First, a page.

First off is Moonlight by Liu Cixin, of The Three Body Problem fame. It’s one of the shorter stories, but Liu Cixin makes it work overtime. It follows a man who feels he can contribute nothing to the world, as he receives phone calls from himself in the future. Each version of himself calls him to warn of the future and sends the present version detailed plans on how to solve the crisis. However, each time he thinks about sending out the plans to get to work, the future changes, prompting another future version of himself to call to explain the new problem. It’s a fun and somewhat daunting story that shows the power of the individual to help change society, for better or worse. The ending is harrowing but conveys the message perfectly.

Possibly my favorite story is What Has Passed Shall in Kinder Light Appear by Baoshu. It follows Xie Baosheng, a boy born in 2012, or as the first paragraph ends “I was born on the day the world was supposed to end,” as he grows up and experiences our past as his future. Meaning when he turns one, it’s 2011, when he turns four, it’s 2008 and so on and so forth. On its own, watching events unfold in reverse order is powerful enough the idea is powerful enough, watching the events happen again in reverse order. Major events in world and modern Chinese history still occur with new context as they are played backwards. However, Baoshu is not content with just replaying the second half of the twentieth century. The story itself is incredibly human, showcasing how easy it is for one’s life to get swept up in the passage of time. Major life events are competing with the ever-changing state of the world on equal footing. As Baosheng gets older, his decisions are met with more and more inertia from his earlier life and the new expectations of society. It is one of the longer stories, but honestly, buying the book for just this story would have been worth it.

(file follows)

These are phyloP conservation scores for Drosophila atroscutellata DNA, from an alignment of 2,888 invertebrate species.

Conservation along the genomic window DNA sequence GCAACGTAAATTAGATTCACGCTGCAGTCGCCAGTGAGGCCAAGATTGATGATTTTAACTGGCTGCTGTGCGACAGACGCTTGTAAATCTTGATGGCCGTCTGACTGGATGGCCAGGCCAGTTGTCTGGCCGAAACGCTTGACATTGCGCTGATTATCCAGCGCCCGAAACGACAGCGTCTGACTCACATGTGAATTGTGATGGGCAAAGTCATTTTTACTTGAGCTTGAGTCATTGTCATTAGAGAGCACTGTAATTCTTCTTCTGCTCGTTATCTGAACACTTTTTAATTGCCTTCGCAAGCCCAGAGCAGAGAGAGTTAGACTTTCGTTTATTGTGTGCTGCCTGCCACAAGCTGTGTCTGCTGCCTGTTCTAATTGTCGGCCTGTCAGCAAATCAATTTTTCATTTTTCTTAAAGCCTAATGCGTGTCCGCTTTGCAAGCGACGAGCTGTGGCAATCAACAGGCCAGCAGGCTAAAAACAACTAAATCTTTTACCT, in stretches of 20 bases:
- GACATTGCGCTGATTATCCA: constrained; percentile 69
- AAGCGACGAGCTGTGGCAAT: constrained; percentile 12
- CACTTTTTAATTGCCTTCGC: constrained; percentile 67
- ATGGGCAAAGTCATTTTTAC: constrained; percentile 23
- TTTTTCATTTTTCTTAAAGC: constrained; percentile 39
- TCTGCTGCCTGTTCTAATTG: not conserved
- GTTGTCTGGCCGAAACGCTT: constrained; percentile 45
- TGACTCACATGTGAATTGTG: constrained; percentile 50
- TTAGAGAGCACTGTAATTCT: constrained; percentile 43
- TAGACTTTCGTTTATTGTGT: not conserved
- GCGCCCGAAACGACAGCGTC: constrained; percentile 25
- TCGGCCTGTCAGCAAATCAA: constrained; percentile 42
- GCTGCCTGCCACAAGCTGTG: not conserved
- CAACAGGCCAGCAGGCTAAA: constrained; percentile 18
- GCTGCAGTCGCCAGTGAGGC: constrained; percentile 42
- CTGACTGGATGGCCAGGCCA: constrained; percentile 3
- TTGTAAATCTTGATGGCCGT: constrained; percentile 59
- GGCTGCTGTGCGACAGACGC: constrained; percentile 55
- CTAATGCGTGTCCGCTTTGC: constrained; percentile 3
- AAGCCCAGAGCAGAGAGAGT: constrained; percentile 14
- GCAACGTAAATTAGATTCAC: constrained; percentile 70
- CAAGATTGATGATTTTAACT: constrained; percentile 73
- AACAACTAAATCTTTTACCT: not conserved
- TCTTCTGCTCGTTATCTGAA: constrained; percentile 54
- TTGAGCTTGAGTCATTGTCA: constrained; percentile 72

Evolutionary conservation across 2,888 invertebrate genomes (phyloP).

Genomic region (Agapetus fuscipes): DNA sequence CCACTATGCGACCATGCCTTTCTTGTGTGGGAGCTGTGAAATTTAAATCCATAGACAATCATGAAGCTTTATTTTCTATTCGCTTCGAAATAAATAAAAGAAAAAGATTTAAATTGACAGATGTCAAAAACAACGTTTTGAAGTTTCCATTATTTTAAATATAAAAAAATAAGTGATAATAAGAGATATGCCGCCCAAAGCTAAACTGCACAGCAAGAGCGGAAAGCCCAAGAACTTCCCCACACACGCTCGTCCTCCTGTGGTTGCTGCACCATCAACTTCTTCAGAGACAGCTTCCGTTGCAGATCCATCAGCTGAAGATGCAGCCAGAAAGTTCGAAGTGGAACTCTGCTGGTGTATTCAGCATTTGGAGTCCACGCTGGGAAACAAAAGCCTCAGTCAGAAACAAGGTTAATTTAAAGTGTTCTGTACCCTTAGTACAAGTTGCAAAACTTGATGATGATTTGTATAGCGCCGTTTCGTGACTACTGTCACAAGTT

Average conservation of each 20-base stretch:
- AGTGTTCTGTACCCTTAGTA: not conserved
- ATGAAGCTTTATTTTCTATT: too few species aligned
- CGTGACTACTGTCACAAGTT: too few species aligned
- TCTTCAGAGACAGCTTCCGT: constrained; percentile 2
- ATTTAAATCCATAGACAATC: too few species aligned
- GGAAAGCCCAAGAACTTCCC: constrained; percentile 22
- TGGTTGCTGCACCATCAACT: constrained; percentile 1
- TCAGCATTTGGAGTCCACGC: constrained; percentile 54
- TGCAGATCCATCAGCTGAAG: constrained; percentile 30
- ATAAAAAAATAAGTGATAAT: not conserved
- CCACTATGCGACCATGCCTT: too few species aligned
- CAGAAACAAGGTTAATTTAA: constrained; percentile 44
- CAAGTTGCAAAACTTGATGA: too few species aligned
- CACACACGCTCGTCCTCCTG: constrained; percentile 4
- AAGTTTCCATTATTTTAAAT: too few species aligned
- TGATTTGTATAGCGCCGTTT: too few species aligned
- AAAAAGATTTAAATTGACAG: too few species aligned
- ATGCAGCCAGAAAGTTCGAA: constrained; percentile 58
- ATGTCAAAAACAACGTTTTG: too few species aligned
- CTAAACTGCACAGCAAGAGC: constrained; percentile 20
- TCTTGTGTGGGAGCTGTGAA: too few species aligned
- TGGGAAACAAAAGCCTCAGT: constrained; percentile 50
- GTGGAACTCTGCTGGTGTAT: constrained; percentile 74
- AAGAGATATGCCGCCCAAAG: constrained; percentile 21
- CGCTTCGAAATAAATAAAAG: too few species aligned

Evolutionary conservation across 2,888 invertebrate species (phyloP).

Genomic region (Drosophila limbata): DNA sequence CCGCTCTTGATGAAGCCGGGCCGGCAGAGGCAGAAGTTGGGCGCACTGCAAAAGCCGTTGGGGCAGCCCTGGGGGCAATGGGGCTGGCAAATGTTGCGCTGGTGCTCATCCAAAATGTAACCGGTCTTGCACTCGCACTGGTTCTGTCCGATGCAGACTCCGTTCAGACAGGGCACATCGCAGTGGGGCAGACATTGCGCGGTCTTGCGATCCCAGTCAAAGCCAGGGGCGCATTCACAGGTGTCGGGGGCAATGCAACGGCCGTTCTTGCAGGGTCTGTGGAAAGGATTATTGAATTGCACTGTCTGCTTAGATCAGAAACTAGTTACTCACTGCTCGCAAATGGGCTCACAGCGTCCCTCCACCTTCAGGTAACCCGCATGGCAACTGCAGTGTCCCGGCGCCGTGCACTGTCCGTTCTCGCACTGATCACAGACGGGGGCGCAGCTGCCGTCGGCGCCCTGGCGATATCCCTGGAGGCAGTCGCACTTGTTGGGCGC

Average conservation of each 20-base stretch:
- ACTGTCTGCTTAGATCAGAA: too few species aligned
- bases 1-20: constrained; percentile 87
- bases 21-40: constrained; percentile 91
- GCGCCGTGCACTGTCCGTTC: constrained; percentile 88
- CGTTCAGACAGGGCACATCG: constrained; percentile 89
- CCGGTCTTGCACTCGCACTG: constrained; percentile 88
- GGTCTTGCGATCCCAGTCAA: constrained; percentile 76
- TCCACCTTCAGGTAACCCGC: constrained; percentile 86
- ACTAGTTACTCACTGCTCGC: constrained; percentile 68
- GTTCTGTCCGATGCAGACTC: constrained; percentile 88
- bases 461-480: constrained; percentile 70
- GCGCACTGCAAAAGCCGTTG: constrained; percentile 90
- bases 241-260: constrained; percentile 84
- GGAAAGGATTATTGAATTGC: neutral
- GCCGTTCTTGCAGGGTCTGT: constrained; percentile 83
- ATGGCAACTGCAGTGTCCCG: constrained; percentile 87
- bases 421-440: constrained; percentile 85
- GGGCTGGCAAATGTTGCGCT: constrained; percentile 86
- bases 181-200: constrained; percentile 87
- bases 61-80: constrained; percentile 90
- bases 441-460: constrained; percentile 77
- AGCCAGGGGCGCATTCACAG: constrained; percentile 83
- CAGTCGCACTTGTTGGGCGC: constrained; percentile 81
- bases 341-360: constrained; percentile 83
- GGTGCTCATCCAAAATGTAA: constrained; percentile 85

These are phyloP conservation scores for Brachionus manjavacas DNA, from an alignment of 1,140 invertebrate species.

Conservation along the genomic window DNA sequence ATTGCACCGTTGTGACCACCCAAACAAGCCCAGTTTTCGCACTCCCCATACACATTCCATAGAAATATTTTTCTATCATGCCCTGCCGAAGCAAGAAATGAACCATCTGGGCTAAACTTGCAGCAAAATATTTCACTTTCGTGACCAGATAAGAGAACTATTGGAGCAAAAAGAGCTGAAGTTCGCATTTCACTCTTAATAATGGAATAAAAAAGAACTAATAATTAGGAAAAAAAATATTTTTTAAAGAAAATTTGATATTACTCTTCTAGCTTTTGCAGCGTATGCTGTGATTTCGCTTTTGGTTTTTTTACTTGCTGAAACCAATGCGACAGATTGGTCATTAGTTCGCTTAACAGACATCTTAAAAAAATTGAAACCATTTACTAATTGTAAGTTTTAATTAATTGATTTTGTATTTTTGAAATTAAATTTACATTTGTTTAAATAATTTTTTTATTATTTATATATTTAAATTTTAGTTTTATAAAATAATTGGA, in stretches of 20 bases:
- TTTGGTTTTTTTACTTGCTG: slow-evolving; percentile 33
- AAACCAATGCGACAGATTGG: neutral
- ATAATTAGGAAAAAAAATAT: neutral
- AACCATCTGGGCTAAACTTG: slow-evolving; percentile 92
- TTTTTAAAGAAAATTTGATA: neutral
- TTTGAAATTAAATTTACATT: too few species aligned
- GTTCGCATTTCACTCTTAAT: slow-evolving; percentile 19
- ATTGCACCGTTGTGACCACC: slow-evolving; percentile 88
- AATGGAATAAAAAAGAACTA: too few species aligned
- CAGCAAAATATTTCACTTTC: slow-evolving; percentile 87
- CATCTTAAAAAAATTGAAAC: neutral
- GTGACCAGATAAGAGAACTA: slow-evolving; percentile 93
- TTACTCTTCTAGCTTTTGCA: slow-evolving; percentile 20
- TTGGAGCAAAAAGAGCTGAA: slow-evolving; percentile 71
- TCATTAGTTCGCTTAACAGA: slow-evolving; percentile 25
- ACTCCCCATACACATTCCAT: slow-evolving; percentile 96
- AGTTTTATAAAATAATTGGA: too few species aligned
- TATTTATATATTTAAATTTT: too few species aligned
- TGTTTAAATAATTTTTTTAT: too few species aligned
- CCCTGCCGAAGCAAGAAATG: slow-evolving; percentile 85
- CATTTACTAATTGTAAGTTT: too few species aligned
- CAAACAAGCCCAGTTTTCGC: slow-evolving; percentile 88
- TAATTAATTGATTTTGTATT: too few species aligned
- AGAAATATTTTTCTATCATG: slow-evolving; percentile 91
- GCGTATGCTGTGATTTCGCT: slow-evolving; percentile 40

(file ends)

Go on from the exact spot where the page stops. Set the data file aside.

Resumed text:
Lastly, on the funnier side is The First Emperor’s Games by Ma Bodong. Following the First Emperor’s unification of China, the emperor becomes an avid computer game player. Once you accept the absurd premise that an emperor from 221 BC is playing video games, the story flows in an entertaining fashion. Liu mentions that this particular story might require some extensive use of Wikipedia to understand the more Chinese aspects of the humor, I still found it quite entertaining on my first run without the extra knowledge. It follows the Emperor as his myriad of advisors suggests different popular computer games to pass his time such as Civilization or The Sims. It’s a fun read that gets deeper the more you understand about ancient Chinese history and philosophy, so definitely take a few passes at it as you learn more from the internet.

There are a few stories that stand out to me in particular, but ultimately the whole collection is enjoyable. It’s refreshing to have read such a wide variety of stories from an incredible spectrum of voices. I’m glad I decided to step outside of my literary comfort zone to enjoy this collection, and it certainly has spurred me to look for more translated fiction. I do not feel comfortable giving a score to collection as a whole, or even to the individual stories. What I will say is that the work Ken Liu put into creating this collection, and translating it to English clearly shows. And if you’re looking for something different, but with a tang of familiarity, I highly recommend Broken Stars.

Rating: Broken Stars – Enjoyable, Deep, and Worth Your Time/10
-Alex

Luna: New Moon – It’s No Twilight

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Hot off the heels of Gunpowder Moon, I just couldn’t help myself when it came to reading another book about the moon.  There is something so fascinating about that big, grey, dusty rock as it hangs in the sky. It captures me whenever I see it, so I will always look for a book to fill me with that same sense of foreboding wonder. I needed something that captures the majesty and terror of a place that is so desolate and barren. A story that highlights the moon’s complete hostility to human life, regardless of whatever technology is developed to colonize it. Luckily, I did not need to look very far– a book I have had on my  shelf looked all the brighter. Ian McDonald intricately weaves a tale of intrigue and consequences in Luna: New Moon, focusing on human characters living within a detailed and cruel society of their own making.